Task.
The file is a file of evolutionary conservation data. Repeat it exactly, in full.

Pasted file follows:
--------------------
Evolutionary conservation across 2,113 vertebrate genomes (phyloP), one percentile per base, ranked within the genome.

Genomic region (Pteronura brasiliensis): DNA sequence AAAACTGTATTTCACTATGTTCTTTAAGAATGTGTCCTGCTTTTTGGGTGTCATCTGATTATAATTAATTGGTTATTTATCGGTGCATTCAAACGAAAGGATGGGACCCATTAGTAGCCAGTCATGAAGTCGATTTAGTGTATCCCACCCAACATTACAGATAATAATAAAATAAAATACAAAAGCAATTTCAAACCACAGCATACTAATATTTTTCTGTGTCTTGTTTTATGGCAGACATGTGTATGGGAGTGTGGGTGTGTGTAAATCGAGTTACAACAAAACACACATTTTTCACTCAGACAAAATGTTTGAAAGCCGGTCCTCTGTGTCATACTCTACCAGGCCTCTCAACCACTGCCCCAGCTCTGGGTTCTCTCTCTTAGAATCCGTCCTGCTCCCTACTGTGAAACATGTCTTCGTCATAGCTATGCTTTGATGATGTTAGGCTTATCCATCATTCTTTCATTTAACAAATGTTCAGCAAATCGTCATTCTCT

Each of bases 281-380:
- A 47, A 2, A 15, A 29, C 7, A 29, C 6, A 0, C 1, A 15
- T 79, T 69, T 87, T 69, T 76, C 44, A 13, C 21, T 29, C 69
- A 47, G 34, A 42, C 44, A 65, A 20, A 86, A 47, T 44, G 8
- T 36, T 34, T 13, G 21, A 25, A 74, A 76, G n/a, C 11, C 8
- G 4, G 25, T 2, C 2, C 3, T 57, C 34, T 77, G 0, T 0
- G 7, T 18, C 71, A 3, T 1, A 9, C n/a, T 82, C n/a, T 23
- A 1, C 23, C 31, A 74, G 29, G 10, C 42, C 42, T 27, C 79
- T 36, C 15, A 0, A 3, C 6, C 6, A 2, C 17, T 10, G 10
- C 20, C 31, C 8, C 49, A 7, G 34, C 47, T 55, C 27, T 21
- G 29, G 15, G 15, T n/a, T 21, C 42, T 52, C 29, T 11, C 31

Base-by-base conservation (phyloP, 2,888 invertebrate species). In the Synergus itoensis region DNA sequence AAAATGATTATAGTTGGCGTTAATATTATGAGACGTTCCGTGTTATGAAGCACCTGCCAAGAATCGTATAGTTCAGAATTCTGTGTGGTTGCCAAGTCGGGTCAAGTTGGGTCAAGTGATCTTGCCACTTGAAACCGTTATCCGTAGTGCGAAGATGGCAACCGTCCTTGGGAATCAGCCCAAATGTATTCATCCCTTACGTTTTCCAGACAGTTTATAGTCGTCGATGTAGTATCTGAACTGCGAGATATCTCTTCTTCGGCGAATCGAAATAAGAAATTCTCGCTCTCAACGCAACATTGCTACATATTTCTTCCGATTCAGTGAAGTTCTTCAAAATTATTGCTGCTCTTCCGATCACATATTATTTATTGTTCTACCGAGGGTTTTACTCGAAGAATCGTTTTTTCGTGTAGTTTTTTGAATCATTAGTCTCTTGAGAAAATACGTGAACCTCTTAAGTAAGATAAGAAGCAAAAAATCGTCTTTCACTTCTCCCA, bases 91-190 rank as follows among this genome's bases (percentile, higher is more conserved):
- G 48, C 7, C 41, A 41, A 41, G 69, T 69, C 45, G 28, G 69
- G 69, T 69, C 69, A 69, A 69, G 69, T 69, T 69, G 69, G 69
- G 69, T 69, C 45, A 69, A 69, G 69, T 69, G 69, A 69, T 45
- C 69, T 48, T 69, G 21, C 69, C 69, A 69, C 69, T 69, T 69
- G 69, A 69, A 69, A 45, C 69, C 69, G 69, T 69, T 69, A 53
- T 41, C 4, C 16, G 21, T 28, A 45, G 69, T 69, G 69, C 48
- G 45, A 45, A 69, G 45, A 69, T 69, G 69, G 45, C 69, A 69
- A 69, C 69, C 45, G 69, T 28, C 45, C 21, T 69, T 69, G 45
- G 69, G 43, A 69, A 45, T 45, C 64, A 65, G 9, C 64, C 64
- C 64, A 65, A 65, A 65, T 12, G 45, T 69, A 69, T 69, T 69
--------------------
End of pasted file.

Evolutionary conservation across 2,113 vertebrate genomes (phyloP), one percentile per base, ranked within the genome.

Genomic region (Pteronura brasiliensis): DNA sequence AAAACTGTATTTCACTATGTTCTTTAAGAATGTGTCCTGCTTTTTGGGTGTCATCTGATTATAATTAATTGGTTATTTATCGGTGCATTCAAACGAAAGGATGGGACCCATTAGTAGCCAGTCATGAAGTCGATTTAGTGTATCCCACCCAACATTACAGATAATAATAAAATAAAATACAAAAGCAATTTCAAACCACAGCATACTAATATTTTTCTGTGTCTTGTTTTATGGCAGACATGTGTATGGGAGTGTGGGTGTGTGTAAATCGAGTTACAACAAAACACACATTTTTCACTCAGACAAAATGTTTGAAAGCCGGTCCTCTGTGTCATACTCTACCAGGCCTCTCAACCACTGCCCCAGCTCTGGGTTCTCTCTCTTAGAATCCGTCCTGCTCCCTACTGTGAAACATGTCTTCGTCATAGCTATGCTTTGATGATGTTAGGCTTATCCATCATTCTTTCATTTAACAAATGTTCAGCAAATCGTCATTCTCT

Each of bases 281-380:
- A 47, A 2, A 15, A 29, C 7, A 29, C 6, A 0, C 1, A 15
- T 79, T 69, T 87, T 69, T 76, C 44, A 13, C 21, T 29, C 69
- A 47, G 34, A 42, C 44, A 65, A 20, A 86, A 47, T 44, G 8
- T 36, T 34, T 13, G 21, A 25, A 74, A 76, G n/a, C 11, C 8
- G 4, G 25, T 2, C 2, C 3, T 57, C 34, T 77, G 0, T 0
- G 7, T 18, C 71, A 3, T 1, A 9, C n/a, T 82, C n/a, T 23
- A 1, C 23, C 31, A 74, G 29, G 10, C 42, C 42, T 27, C 79
- T 36, C 15, A 0, A 3, C 6, C 6, A 2, C 17, T 10, G 10
- C 20, C 31, C 8, C 49, A 7, G 34, C 47, T 55, C 27, T 21
- G 29, G 15, G 15, T n/a, T 21, C 42, T 52, C 29, T 11, C 31

Base-by-base conservation (phyloP, 2,888 invertebrate species). In the Synergus itoensis region DNA sequence AAAATGATTATAGTTGGCGTTAATATTATGAGACGTTCCGTGTTATGAAGCACCTGCCAAGAATCGTATAGTTCAGAATTCTGTGTGGTTGCCAAGTCGGGTCAAGTTGGGTCAAGTGATCTTGCCACTTGAAACCGTTATCCGTAGTGCGAAGATGGCAACCGTCCTTGGGAATCAGCCCAAATGTATTCATCCCTTACGTTTTCCAGACAGTTTATAGTCGTCGATGTAGTATCTGAACTGCGAGATATCTCTTCTTCGGCGAATCGAAATAAGAAATTCTCGCTCTCAACGCAACATTGCTACATATTTCTTCCGATTCAGTGAAGTTCTTCAAAATTATTGCTGCTCTTCCGATCACATATTATTTATTGTTCTACCGAGGGTTTTACTCGAAGAATCGTTTTTTCGTGTAGTTTTTTGAATCATTAGTCTCTTGAGAAAATACGTGAACCTCTTAAGTAAGATAAGAAGCAAAAAATCGTCTTTCACTTCTCCCA, bases 91-190 rank as follows among this genome's bases (percentile, higher is more conserved):
- G 48, C 7, C 41, A 41, A 41, G 69, T 69, C 45, G 28, G 69
- G 69, T 69, C 69, A 69, A 69, G 69, T 69, T 69, G 69, G 69
- G 69, T 69, C 45, A 69, A 69, G 69, T 69, G 69, A 69, T 45
- C 69, T 48, T 69, G 21, C 69, C 69, A 69, C 69, T 69, T 69
- G 69, A 69, A 69, A 45, C 69, C 69, G 69, T 69, T 69, A 53
- T 41, C 4, C 16, G 21, T 28, A 45, G 69, T 69, G 69, C 48
- G 45, A 45, A 69, G 45, A 69, T 69, G 69, G 45, C 69, A 69
- A 69, C 69, C 45, G 69, T 28, C 45, C 21, T 69, T 69, G 45
- G 69, G 43, A 69, A 45, T 45, C 64, A 65, G 9, C 64, C 64
- C 64, A 65, A 65, A 65, T 12, G 45, T 69, A 69, T 69, T 69